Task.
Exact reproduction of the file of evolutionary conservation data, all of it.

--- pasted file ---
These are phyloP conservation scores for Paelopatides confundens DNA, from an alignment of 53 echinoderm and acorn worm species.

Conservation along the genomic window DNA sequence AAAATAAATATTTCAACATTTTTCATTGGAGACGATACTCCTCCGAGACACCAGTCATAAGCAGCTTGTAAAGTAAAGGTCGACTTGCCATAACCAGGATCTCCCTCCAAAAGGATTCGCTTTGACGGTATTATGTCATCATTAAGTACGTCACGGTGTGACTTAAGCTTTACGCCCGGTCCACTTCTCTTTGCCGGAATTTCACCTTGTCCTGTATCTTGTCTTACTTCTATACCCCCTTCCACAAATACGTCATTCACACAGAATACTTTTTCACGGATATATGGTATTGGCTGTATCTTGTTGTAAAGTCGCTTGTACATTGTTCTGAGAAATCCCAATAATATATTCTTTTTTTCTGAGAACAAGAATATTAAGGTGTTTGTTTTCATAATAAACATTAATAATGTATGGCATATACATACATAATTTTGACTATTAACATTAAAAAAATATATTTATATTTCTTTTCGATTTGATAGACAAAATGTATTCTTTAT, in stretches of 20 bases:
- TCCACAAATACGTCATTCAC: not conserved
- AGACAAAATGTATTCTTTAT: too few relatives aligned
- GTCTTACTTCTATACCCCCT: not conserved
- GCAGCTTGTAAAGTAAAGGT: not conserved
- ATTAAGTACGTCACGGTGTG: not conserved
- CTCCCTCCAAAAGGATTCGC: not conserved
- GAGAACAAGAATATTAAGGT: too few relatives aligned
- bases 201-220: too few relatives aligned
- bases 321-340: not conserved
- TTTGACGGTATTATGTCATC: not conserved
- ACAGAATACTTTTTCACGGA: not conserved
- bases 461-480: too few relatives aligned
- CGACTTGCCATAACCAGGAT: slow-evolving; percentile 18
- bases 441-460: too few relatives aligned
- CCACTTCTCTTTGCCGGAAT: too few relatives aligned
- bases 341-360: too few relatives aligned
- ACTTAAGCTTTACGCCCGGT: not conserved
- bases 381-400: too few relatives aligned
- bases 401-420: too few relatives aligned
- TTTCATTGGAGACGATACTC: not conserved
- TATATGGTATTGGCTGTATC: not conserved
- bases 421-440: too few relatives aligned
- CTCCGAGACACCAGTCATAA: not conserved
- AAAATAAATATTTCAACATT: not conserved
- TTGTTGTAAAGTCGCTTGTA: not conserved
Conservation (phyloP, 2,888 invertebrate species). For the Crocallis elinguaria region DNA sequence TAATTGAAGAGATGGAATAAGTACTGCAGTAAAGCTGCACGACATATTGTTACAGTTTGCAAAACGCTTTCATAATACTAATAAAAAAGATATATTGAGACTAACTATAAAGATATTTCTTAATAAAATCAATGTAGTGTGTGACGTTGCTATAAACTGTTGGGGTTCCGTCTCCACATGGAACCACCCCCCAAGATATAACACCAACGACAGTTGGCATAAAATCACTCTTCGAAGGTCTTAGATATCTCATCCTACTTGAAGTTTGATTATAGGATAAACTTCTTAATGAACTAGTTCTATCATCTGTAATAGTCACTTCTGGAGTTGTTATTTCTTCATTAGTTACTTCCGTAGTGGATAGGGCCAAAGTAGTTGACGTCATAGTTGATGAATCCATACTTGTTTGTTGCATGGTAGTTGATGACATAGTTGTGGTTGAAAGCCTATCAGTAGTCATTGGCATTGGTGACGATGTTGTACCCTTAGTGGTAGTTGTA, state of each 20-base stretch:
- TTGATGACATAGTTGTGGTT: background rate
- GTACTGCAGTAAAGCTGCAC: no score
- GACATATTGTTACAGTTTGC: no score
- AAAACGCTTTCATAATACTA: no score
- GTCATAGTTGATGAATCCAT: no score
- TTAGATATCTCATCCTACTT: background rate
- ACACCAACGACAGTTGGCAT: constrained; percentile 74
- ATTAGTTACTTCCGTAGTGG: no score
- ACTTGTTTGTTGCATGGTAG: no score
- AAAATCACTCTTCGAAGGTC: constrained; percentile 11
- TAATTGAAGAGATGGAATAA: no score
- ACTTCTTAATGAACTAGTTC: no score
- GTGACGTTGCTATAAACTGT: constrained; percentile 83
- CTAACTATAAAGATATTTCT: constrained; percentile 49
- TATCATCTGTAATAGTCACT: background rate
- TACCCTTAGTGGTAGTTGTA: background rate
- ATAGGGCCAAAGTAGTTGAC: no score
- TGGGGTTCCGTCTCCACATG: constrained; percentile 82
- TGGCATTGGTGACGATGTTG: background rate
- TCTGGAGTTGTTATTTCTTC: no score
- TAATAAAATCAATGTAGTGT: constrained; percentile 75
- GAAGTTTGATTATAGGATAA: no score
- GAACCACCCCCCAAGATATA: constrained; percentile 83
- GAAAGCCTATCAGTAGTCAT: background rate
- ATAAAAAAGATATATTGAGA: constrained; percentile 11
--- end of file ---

These are phyloP conservation scores for Paelopatides confundens DNA, from an alignment of 53 echinoderm and acorn worm species.

Conservation along the genomic window DNA sequence AAAATAAATATTTCAACATTTTTCATTGGAGACGATACTCCTCCGAGACACCAGTCATAAGCAGCTTGTAAAGTAAAGGTCGACTTGCCATAACCAGGATCTCCCTCCAAAAGGATTCGCTTTGACGGTATTATGTCATCATTAAGTACGTCACGGTGTGACTTAAGCTTTACGCCCGGTCCACTTCTCTTTGCCGGAATTTCACCTTGTCCTGTATCTTGTCTTACTTCTATACCCCCTTCCACAAATACGTCATTCACACAGAATACTTTTTCACGGATATATGGTATTGGCTGTATCTTGTTGTAAAGTCGCTTGTACATTGTTCTGAGAAATCCCAATAATATATTCTTTTTTTCTGAGAACAAGAATATTAAGGTGTTTGTTTTCATAATAAACATTAATAATGTATGGCATATACATACATAATTTTGACTATTAACATTAAAAAAATATATTTATATTTCTTTTCGATTTGATAGACAAAATGTATTCTTTAT, in stretches of 20 bases:
- TCCACAAATACGTCATTCAC: not conserved
- AGACAAAATGTATTCTTTAT: too few relatives aligned
- GTCTTACTTCTATACCCCCT: not conserved
- GCAGCTTGTAAAGTAAAGGT: not conserved
- ATTAAGTACGTCACGGTGTG: not conserved
- CTCCCTCCAAAAGGATTCGC: not conserved
- GAGAACAAGAATATTAAGGT: too few relatives aligned
- bases 201-220: too few relatives aligned
- bases 321-340: not conserved
- TTTGACGGTATTATGTCATC: not conserved
- ACAGAATACTTTTTCACGGA: not conserved
- bases 461-480: too few relatives aligned
- CGACTTGCCATAACCAGGAT: slow-evolving; percentile 18
- bases 441-460: too few relatives aligned
- CCACTTCTCTTTGCCGGAAT: too few relatives aligned
- bases 341-360: too few relatives aligned
- ACTTAAGCTTTACGCCCGGT: not conserved
- bases 381-400: too few relatives aligned
- bases 401-420: too few relatives aligned
- TTTCATTGGAGACGATACTC: not conserved
- TATATGGTATTGGCTGTATC: not conserved
- bases 421-440: too few relatives aligned
- CTCCGAGACACCAGTCATAA: not conserved
- AAAATAAATATTTCAACATT: not conserved
- TTGTTGTAAAGTCGCTTGTA: not conserved
Conservation (phyloP, 2,888 invertebrate species). For the Crocallis elinguaria region DNA sequence TAATTGAAGAGATGGAATAAGTACTGCAGTAAAGCTGCACGACATATTGTTACAGTTTGCAAAACGCTTTCATAATACTAATAAAAAAGATATATTGAGACTAACTATAAAGATATTTCTTAATAAAATCAATGTAGTGTGTGACGTTGCTATAAACTGTTGGGGTTCCGTCTCCACATGGAACCACCCCCCAAGATATAACACCAACGACAGTTGGCATAAAATCACTCTTCGAAGGTCTTAGATATCTCATCCTACTTGAAGTTTGATTATAGGATAAACTTCTTAATGAACTAGTTCTATCATCTGTAATAGTCACTTCTGGAGTTGTTATTTCTTCATTAGTTACTTCCGTAGTGGATAGGGCCAAAGTAGTTGACGTCATAGTTGATGAATCCATACTTGTTTGTTGCATGGTAGTTGATGACATAGTTGTGGTTGAAAGCCTATCAGTAGTCATTGGCATTGGTGACGATGTTGTACCCTTAGTGGTAGTTGTA, state of each 20-base stretch:
- TTGATGACATAGTTGTGGTT: background rate
- GTACTGCAGTAAAGCTGCAC: no score
- GACATATTGTTACAGTTTGC: no score
- AAAACGCTTTCATAATACTA: no score
- GTCATAGTTGATGAATCCAT: no score
- TTAGATATCTCATCCTACTT: background rate
- ACACCAACGACAGTTGGCAT: constrained; percentile 74
- ATTAGTTACTTCCGTAGTGG: no score
- ACTTGTTTGTTGCATGGTAG: no score
- AAAATCACTCTTCGAAGGTC: constrained; percentile 11
- TAATTGAAGAGATGGAATAA: no score
- ACTTCTTAATGAACTAGTTC: no score
- GTGACGTTGCTATAAACTGT: constrained; percentile 83
- CTAACTATAAAGATATTTCT: constrained; percentile 49
- TATCATCTGTAATAGTCACT: background rate
- TACCCTTAGTGGTAGTTGTA: background rate
- ATAGGGCCAAAGTAGTTGAC: no score
- TGGGGTTCCGTCTCCACATG: constrained; percentile 82
- TGGCATTGGTGACGATGTTG: background rate
- TCTGGAGTTGTTATTTCTTC: no score
- TAATAAAATCAATGTAGTGT: constrained; percentile 75
- GAAGTTTGATTATAGGATAA: no score
- GAACCACCCCCCAAGATATA: constrained; percentile 83
- GAAAGCCTATCAGTAGTCAT: background rate
- ATAAAAAAGATATATTGAGA: constrained; percentile 11